Immediately signed WRNO in New Orleans. They were represented by ABC for advertising and some people there helped me connect. Brought Sonny Fox with to be PD. This place was also very strange. Unlike the corporate consistency of today's terrestrial stations, facilities back then had a FAR more diverse ownership. The owner Joe Costello was this big guy and this was HIS station. They even had punch clocks so he could keep track of who worked when. Since this was my second consulted station, it HAD to be hugely successful so I'd have Raleigh, Detroit AND New Orleans Album Rock success stories to crow about. Joe liked control but he also liked success especially since he fashioned homself as a local New Orleans business leader and it was not a good thing for his stationto be in the dumper. So we made some staff changes and the entire staff, except for Captain Humble, a lovable local legend and a completely out of the closet Gay guy, lived in the hotel the station was housed in. The Imperial House in Metairie. We literally LIVED at the station. There were MANY innovations there: Under the voice were wind chimes whenever a DJ spoke. It was Sonny's idea. The concept was that so many people listened in the background on their stereo. With the chimes, you would always know it was WRNO even if you couldn't understand what the DJ was saying. It was an additional dimension in station Identification. and pretty "cosmic" too. Then we used Mickey Ratt, an underground comic hero on all the advertising. Think about it---while most stations had this slick agency created look, we had a stoned Rat. We later used a similar idea when KFOG in San Francisco was lunched, hiring Underground cartoonist R. Crumb to design the logo. The "Midnight Album Hour", "Two-fers" and a lot of todays tired cliches were born there.Then we had the owners brother Mike doing the all-night show. He was a Top 40 guy, and the only guy in FM Album Rock history to cheat on the music---but the OTHER way. Most DJ's would cheat and throw in a Fugs songs. He'd cheat and play The Carpenters. The whole place was pretty interesting. The whole city back then was a contrast. You had redneck racists coexisting with a strong Black influenced culture. A real melting pot that turned out some amazing food,music and art. Radio wise, The "deal" was a significant amount of money if we hit a six share in total audience. The station was at a two share. The ratings came out and we had a 5.9 ! Got NO money. But---The stage was set to go National with the concept...and we did...and never looked back.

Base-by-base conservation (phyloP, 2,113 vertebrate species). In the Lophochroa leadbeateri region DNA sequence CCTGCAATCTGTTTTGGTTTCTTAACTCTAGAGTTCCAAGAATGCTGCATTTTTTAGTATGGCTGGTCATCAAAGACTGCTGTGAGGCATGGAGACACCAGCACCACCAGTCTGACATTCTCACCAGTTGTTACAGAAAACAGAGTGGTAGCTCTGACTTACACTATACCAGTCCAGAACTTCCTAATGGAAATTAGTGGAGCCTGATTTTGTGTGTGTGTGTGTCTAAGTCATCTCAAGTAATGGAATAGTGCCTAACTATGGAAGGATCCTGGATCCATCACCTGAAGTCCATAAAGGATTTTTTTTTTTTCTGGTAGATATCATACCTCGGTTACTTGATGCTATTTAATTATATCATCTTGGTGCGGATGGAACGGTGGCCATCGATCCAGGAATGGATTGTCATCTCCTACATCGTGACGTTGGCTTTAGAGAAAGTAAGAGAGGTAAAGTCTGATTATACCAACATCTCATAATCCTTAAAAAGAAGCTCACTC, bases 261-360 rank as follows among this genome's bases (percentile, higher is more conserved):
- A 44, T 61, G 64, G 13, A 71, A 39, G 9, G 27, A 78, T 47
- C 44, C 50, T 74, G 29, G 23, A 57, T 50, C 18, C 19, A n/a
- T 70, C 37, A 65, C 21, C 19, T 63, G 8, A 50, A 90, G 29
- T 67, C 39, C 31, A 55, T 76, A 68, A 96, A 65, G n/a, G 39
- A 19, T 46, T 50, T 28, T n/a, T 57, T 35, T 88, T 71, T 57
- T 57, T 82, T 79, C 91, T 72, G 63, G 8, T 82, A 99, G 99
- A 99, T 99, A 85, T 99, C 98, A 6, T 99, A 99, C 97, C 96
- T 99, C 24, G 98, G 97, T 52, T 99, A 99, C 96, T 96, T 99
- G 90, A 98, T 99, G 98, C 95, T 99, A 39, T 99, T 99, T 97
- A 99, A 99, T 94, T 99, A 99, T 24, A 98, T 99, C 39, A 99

As far as the Chicago station. It was the greatest station that never was.